Files

Download

Download Full Text (306 KB)

Description

Relational Identities and Other-than-Human Agency in Archaeology explores the benefits and consequences of archaeological theorizing on and interpretation of the social agency of nonhumans as relational beings capable of producing change in the world. The volume cross-examines traditional understanding of agency and personhood, presenting a globally diverse set of case studies that cover a range of cultural, geographical, and historical contexts.

Agency (the ability to act) and personhood (the reciprocal qualities of relational beings) have traditionally been strictly assigned to humans. In case studies from Ghana to Australia to the British Isles and Mesoamerica, contributors to this volume demonstrate that objects, animals, locations, and other nonhuman actors also potentially share this ontological status and are capable of instigating events and enacting change. This kind of other-than-human agency is not a one-way transaction of cause to effect but requires an appropriate form of reciprocal engagement indicative of relational personhood, which in these cases, left material traces detectable in the archaeological record.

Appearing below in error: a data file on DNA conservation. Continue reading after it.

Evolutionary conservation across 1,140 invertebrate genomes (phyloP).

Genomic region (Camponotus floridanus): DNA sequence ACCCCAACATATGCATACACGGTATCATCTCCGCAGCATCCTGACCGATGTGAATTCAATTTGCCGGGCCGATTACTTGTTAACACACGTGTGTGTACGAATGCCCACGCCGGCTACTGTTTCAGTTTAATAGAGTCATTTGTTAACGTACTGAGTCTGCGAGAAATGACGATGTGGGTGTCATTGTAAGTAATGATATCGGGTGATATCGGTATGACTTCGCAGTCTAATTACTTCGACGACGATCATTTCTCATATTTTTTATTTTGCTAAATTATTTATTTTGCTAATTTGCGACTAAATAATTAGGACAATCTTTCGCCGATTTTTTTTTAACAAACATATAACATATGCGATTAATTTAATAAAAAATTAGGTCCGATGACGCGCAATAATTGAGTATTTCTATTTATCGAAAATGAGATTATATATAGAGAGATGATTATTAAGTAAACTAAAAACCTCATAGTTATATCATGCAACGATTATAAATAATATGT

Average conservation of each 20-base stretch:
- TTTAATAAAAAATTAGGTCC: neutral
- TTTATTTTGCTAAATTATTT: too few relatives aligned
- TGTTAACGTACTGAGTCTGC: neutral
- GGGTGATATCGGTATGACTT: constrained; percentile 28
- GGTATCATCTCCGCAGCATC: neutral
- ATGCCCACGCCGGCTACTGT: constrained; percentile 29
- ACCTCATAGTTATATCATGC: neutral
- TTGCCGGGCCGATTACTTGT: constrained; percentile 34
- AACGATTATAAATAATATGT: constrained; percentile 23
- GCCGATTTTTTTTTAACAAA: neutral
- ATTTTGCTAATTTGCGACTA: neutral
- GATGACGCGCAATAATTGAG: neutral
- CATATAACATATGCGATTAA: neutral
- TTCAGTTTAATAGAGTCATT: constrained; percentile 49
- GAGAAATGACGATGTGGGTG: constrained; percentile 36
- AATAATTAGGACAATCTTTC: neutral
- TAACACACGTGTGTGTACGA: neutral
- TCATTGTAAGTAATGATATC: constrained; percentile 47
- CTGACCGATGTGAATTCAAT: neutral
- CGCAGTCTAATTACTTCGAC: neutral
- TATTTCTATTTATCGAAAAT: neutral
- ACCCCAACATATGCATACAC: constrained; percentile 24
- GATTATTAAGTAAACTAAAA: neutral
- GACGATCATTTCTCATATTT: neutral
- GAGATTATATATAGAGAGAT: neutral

Modern dualist ontologies separating objects from subjects and the animate from the inanimate obscure our understanding of the roles that other-than-human agents played in past societies. Relational Identities and Other-than-Human Agency in Archaeology challenges this essentialist binary perspective. Contributors in this volume show that intersubjective (inherently social) ways of being are a fundamental and indispensable condition of all personhood and move the debate in posthumanist scholarship beyond the polarizing dichotomies of relational versus bounded types of persons. In this way, the book makes a significant contribution to theory and interpretation of personhood and other-than-human agency in archaeology.

ISBN

978-1-60732-746-2

Publication Date

8-2018

Publisher

University Press of Colorado

City

Louisville, CO

Department

Anthropology

Relational Identities and Other-Than-Human Agency in Archaeology

Share

COinS